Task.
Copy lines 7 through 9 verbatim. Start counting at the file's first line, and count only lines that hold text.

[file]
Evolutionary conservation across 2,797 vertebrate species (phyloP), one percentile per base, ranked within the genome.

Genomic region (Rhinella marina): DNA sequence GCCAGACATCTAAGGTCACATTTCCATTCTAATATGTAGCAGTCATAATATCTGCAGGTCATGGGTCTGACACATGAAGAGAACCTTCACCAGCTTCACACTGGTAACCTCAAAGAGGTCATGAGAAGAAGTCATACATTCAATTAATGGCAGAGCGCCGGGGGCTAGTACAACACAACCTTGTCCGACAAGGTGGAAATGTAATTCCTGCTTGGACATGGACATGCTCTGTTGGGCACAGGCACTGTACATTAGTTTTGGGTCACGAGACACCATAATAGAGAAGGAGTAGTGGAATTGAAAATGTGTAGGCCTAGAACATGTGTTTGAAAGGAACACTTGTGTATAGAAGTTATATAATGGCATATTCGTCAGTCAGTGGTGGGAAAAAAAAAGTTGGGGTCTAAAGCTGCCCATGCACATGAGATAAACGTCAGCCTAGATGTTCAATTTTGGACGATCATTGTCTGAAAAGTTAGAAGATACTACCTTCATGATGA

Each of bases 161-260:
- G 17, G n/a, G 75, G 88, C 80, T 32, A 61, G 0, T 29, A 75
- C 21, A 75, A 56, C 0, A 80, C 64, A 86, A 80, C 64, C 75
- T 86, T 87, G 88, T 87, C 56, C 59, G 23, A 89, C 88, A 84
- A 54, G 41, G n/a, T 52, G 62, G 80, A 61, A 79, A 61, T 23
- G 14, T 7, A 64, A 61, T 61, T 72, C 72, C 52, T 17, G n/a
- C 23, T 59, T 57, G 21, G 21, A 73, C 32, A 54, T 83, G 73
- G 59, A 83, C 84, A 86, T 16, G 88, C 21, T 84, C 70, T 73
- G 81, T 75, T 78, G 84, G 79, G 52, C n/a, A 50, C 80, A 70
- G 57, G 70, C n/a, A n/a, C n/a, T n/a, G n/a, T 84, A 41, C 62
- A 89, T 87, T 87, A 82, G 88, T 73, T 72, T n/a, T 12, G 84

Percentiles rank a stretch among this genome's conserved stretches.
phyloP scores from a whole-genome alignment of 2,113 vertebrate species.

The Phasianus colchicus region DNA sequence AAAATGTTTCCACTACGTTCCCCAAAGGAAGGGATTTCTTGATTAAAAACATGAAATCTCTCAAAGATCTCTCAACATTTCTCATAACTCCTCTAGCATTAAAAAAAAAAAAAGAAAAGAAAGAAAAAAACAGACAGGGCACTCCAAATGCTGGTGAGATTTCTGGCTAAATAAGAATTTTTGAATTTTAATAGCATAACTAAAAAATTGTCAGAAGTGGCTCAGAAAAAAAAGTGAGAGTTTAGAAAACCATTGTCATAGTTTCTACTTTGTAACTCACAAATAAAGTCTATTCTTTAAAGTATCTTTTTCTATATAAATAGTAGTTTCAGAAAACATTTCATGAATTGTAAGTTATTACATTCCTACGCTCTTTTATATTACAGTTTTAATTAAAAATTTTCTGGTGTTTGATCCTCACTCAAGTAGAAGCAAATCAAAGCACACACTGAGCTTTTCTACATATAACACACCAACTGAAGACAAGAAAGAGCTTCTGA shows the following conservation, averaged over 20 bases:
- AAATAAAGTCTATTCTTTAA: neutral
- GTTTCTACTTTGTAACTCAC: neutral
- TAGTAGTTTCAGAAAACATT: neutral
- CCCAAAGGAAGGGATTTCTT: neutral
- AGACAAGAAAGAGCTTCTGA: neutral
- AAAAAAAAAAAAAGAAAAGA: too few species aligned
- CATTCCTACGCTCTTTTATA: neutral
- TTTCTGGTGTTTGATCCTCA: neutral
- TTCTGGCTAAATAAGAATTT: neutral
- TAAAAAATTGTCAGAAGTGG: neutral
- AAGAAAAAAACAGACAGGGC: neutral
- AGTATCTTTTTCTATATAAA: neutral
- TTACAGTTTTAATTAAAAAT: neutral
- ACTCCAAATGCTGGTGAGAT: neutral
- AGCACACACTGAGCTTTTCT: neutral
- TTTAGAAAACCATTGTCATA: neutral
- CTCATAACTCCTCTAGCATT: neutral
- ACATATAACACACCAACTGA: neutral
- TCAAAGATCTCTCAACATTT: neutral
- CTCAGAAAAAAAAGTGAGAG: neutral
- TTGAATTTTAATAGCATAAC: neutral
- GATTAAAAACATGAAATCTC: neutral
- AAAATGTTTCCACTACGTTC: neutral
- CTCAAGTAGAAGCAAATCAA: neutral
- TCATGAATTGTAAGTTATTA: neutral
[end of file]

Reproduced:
- A 54, G 41, G n/a, T 52, G 62, G 80, A 61, A 79, A 61, T 23
- G 14, T 7, A 64, A 61, T 61, T 72, C 72, C 52, T 17, G n/a
- C 23, T 59, T 57, G 21, G 21, A 73, C 32, A 54, T 83, G 73